I’ve been reading Your Business Sucks lately. The author is incisive, caustic, and possibly on the verge of a mental breakdown.
I also read the jolly good Tears of Envy blog, which I found because the blogger comments on YBS’s Stop. Making. Games. post. A lot of what’s said in ToE reflects my feelings, so go read that post instead. But I wanted to comment on one of the points in Stop Making Games:
I’m tired of it. I love games. No, let me rephrase that. I fucking love games. I love games so much that I play the shitheel games because I can’t find another starship combat game. I am tired of the bar being so fucking low. I am goddamned fed up with the idea that it’s okay to put out shitty games because you’re not in it to be wealthy. It’s bad for the industry.
p>I sympathise to a point. But I’ve heard this argument that e-publishing lowers the barrier to entry and therefore lowers the standard of quality, and it’s quite frankly bullshit (and rebuffed by ToE). All entertainment industries have been putting out mediocre products to the masses long before e-publishing ever became an option. Two words: Dan Brown.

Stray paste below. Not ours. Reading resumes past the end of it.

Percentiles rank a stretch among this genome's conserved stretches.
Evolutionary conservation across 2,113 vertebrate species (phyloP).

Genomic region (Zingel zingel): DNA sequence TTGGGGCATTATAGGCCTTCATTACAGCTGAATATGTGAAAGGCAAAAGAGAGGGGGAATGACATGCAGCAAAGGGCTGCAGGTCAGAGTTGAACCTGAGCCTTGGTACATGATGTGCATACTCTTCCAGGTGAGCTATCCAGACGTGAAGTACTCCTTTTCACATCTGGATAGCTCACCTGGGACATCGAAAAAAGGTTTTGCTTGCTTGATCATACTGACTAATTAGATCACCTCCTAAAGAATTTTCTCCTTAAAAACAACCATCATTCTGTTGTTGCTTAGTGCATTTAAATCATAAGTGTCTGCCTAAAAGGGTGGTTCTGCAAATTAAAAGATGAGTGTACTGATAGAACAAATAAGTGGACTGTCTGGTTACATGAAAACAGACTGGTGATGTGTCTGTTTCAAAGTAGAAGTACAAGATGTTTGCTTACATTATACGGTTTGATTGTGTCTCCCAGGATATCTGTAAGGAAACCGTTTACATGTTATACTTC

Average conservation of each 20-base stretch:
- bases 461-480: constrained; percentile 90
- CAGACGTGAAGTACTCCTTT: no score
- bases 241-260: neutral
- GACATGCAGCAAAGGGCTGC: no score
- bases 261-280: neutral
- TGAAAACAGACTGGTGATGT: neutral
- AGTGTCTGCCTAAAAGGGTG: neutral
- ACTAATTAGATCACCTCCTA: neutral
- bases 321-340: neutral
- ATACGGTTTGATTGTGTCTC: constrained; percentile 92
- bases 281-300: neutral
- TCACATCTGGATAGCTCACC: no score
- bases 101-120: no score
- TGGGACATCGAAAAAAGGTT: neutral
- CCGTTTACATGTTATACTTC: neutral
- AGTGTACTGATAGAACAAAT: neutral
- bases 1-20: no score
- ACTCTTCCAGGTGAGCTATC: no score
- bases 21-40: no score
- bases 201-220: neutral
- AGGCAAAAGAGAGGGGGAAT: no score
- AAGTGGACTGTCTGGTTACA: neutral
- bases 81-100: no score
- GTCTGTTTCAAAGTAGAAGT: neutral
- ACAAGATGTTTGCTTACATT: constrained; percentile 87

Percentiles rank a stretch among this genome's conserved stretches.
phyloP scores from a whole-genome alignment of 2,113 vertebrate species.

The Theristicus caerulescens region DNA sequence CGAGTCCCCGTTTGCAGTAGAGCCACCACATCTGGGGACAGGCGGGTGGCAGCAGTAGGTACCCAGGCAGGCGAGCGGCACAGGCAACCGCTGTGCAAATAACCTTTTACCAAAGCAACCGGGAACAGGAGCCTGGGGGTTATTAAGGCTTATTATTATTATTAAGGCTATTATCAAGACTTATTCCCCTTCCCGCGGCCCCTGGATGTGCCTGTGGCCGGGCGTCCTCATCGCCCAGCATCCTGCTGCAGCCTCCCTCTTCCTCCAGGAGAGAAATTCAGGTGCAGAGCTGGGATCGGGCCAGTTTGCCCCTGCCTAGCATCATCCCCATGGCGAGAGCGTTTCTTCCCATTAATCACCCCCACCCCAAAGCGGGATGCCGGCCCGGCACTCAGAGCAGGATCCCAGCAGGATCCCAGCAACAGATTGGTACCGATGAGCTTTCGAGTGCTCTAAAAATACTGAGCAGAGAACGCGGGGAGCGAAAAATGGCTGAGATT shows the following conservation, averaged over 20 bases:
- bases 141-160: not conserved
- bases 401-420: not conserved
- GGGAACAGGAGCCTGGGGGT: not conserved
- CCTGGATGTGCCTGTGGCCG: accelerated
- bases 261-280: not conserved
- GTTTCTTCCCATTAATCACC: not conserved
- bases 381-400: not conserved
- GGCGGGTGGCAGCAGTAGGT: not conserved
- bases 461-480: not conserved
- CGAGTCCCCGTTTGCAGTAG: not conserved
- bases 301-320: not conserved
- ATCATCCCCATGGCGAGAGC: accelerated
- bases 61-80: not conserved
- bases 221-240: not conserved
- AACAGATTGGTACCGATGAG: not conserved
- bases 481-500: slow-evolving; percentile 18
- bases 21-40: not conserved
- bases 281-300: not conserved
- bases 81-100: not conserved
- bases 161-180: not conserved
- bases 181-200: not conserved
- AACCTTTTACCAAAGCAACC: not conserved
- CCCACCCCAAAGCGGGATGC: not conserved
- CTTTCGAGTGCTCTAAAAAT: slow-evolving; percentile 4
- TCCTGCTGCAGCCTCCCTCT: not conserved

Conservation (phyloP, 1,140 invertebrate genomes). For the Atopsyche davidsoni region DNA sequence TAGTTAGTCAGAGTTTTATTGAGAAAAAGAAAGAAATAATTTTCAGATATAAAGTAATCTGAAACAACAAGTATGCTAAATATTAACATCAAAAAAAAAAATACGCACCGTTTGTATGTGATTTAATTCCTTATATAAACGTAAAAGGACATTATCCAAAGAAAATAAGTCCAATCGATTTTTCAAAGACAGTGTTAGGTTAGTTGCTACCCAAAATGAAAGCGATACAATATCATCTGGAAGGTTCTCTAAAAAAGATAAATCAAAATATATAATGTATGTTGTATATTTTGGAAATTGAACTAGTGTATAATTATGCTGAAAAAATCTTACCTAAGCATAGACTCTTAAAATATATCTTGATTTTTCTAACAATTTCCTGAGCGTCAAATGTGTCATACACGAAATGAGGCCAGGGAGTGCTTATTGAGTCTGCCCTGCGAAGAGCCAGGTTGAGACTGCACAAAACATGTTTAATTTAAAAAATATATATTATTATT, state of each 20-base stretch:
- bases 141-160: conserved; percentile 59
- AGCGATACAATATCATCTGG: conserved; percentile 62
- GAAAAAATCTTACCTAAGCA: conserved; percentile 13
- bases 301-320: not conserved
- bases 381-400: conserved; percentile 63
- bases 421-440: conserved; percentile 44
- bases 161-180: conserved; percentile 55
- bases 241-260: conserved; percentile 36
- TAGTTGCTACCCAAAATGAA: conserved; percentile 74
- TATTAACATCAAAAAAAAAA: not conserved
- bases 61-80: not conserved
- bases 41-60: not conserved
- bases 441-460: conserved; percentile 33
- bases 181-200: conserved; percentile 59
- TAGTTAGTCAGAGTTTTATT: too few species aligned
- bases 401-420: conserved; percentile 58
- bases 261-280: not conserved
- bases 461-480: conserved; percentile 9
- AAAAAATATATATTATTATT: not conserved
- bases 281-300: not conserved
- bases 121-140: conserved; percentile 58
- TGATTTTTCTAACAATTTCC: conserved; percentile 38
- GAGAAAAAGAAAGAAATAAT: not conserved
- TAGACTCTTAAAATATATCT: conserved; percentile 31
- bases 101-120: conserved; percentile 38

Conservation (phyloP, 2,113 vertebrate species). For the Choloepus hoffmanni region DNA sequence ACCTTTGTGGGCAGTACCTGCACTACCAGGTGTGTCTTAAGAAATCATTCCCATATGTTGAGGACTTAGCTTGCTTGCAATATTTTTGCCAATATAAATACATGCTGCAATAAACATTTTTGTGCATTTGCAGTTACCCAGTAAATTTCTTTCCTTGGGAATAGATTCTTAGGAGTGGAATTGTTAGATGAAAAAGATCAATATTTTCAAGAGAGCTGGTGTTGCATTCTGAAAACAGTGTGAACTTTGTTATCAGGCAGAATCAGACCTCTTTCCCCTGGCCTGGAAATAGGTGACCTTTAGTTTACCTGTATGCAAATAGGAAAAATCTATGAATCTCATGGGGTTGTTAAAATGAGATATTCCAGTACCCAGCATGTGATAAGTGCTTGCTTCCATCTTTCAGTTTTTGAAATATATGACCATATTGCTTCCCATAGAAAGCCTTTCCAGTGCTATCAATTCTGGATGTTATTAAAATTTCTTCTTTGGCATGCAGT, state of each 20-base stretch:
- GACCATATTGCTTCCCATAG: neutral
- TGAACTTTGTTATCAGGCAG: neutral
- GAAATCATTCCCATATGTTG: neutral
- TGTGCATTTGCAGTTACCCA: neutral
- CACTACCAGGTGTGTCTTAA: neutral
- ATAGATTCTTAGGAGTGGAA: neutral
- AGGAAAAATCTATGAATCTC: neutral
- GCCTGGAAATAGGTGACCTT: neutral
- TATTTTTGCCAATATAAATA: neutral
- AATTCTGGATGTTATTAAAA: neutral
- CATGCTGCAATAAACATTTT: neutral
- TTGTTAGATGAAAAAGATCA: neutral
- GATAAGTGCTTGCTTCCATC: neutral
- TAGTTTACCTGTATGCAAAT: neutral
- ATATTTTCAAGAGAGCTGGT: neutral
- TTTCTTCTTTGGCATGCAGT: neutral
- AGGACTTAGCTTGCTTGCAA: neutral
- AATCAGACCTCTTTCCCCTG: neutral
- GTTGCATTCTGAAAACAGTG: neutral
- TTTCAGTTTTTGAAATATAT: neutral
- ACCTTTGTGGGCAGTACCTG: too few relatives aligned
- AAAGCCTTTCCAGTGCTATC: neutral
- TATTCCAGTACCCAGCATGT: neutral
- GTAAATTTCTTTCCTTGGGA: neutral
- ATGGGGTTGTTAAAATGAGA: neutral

To YBS’s other comment about “[playing] shitheel games because I can’t find another… [decent] game [in the genre I like]” – I have to take the Open Source view here. If you don’t like the tools, make your own and stop moaning. That’s what I and half of the gamers I know do. I’ll complain along with you about sliding standards of quality in writing, gaming, winemaking and the music industry but I am free to vote with my wallet.
Last point – it does seem YBS’s gaming bent is towards traditional gamist style games (e.g. D&D). Because in their failed hunt for a decent rpg they’ve clearly overlooked games like Dogs In The Vineyard and Spirit Of The Century and Monsters and Other Childish Things, all of which are very high quality products. It’s a shame if the current trend in gaming doesn’t cater to your tastes – but maybe that’s telling you to dig out your old rpgs and play those instead (and put a Hawkwind album on the turntable while you’re at it).